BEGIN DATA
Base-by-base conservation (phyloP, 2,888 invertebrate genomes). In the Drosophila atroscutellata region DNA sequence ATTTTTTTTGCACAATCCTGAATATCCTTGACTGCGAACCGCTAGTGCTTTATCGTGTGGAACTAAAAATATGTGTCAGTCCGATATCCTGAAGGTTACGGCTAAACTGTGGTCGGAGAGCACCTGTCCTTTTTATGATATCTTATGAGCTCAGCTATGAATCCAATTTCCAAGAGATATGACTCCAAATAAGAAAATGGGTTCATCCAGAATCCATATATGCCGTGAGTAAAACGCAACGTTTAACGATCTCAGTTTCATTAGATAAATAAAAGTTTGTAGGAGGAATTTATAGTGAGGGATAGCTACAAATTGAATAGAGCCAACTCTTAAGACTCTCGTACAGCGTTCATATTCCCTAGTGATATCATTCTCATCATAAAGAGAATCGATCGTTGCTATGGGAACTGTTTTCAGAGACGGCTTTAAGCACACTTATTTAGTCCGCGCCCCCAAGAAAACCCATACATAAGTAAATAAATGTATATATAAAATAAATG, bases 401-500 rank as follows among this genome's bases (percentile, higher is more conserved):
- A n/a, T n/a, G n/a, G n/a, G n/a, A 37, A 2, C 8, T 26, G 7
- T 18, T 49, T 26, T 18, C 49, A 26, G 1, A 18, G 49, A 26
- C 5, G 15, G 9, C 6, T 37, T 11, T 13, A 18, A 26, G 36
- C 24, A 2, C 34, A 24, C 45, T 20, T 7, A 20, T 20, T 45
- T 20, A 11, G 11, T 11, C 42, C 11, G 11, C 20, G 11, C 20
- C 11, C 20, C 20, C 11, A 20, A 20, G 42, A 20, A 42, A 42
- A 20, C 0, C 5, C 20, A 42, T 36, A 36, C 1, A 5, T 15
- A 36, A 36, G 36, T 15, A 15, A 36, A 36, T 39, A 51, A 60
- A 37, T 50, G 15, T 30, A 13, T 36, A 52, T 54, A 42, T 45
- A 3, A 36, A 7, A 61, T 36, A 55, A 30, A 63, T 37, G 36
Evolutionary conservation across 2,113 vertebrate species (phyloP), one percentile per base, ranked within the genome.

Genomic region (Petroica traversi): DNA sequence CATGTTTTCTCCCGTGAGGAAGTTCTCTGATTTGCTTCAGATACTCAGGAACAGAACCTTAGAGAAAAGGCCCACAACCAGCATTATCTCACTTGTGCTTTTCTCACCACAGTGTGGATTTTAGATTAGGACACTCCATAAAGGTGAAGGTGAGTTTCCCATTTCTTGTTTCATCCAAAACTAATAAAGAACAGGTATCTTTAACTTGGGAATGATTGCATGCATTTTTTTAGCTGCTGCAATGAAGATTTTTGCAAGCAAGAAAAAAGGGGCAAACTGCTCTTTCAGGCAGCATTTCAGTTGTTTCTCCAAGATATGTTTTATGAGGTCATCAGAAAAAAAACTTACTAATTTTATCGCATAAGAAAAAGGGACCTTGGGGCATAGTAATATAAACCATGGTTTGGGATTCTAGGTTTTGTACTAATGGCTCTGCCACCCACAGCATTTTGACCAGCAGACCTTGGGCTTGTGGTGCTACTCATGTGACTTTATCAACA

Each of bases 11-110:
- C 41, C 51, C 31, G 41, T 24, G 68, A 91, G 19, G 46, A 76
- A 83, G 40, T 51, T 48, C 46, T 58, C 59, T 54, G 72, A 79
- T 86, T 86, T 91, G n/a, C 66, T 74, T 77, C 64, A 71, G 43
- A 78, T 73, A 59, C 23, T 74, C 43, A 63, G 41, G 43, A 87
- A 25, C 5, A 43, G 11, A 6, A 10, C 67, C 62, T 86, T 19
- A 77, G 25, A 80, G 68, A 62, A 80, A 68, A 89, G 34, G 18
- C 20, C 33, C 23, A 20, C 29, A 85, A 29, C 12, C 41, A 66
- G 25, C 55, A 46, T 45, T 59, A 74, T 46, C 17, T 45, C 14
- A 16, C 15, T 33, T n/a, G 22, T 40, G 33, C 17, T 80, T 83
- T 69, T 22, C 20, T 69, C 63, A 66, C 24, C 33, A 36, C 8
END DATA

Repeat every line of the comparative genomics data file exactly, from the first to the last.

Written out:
Base-by-base conservation (phyloP, 2,888 invertebrate genomes). In the Drosophila atroscutellata region DNA sequence ATTTTTTTTGCACAATCCTGAATATCCTTGACTGCGAACCGCTAGTGCTTTATCGTGTGGAACTAAAAATATGTGTCAGTCCGATATCCTGAAGGTTACGGCTAAACTGTGGTCGGAGAGCACCTGTCCTTTTTATGATATCTTATGAGCTCAGCTATGAATCCAATTTCCAAGAGATATGACTCCAAATAAGAAAATGGGTTCATCCAGAATCCATATATGCCGTGAGTAAAACGCAACGTTTAACGATCTCAGTTTCATTAGATAAATAAAAGTTTGTAGGAGGAATTTATAGTGAGGGATAGCTACAAATTGAATAGAGCCAACTCTTAAGACTCTCGTACAGCGTTCATATTCCCTAGTGATATCATTCTCATCATAAAGAGAATCGATCGTTGCTATGGGAACTGTTTTCAGAGACGGCTTTAAGCACACTTATTTAGTCCGCGCCCCCAAGAAAACCCATACATAAGTAAATAAATGTATATATAAAATAAATG, bases 401-500 rank as follows among this genome's bases (percentile, higher is more conserved):
- A n/a, T n/a, G n/a, G n/a, G n/a, A 37, A 2, C 8, T 26, G 7
- T 18, T 49, T 26, T 18, C 49, A 26, G 1, A 18, G 49, A 26
- C 5, G 15, G 9, C 6, T 37, T 11, T 13, A 18, A 26, G 36
- C 24, A 2, C 34, A 24, C 45, T 20, T 7, A 20, T 20, T 45
- T 20, A 11, G 11, T 11, C 42, C 11, G 11, C 20, G 11, C 20
- C 11, C 20, C 20, C 11, A 20, A 20, G 42, A 20, A 42, A 42
- A 20, C 0, C 5, C 20, A 42, T 36, A 36, C 1, A 5, T 15
- A 36, A 36, G 36, T 15, A 15, A 36, A 36, T 39, A 51, A 60
- A 37, T 50, G 15, T 30, A 13, T 36, A 52, T 54, A 42, T 45
- A 3, A 36, A 7, A 61, T 36, A 55, A 30, A 63, T 37, G 36
Evolutionary conservation across 2,113 vertebrate species (phyloP), one percentile per base, ranked within the genome.

Genomic region (Petroica traversi): DNA sequence CATGTTTTCTCCCGTGAGGAAGTTCTCTGATTTGCTTCAGATACTCAGGAACAGAACCTTAGAGAAAAGGCCCACAACCAGCATTATCTCACTTGTGCTTTTCTCACCACAGTGTGGATTTTAGATTAGGACACTCCATAAAGGTGAAGGTGAGTTTCCCATTTCTTGTTTCATCCAAAACTAATAAAGAACAGGTATCTTTAACTTGGGAATGATTGCATGCATTTTTTTAGCTGCTGCAATGAAGATTTTTGCAAGCAAGAAAAAAGGGGCAAACTGCTCTTTCAGGCAGCATTTCAGTTGTTTCTCCAAGATATGTTTTATGAGGTCATCAGAAAAAAAACTTACTAATTTTATCGCATAAGAAAAAGGGACCTTGGGGCATAGTAATATAAACCATGGTTTGGGATTCTAGGTTTTGTACTAATGGCTCTGCCACCCACAGCATTTTGACCAGCAGACCTTGGGCTTGTGGTGCTACTCATGTGACTTTATCAACA

Each of bases 11-110:
- C 41, C 51, C 31, G 41, T 24, G 68, A 91, G 19, G 46, A 76
- A 83, G 40, T 51, T 48, C 46, T 58, C 59, T 54, G 72, A 79
- T 86, T 86, T 91, G n/a, C 66, T 74, T 77, C 64, A 71, G 43
- A 78, T 73, A 59, C 23, T 74, C 43, A 63, G 41, G 43, A 87
- A 25, C 5, A 43, G 11, A 6, A 10, C 67, C 62, T 86, T 19
- A 77, G 25, A 80, G 68, A 62, A 80, A 68, A 89, G 34, G 18
- C 20, C 33, C 23, A 20, C 29, A 85, A 29, C 12, C 41, A 66
- G 25, C 55, A 46, T 45, T 59, A 74, T 46, C 17, T 45, C 14
- A 16, C 15, T 33, T n/a, G 22, T 40, G 33, C 17, T 80, T 83
- T 69, T 22, C 20, T 69, C 63, A 66, C 24, C 33, A 36, C 8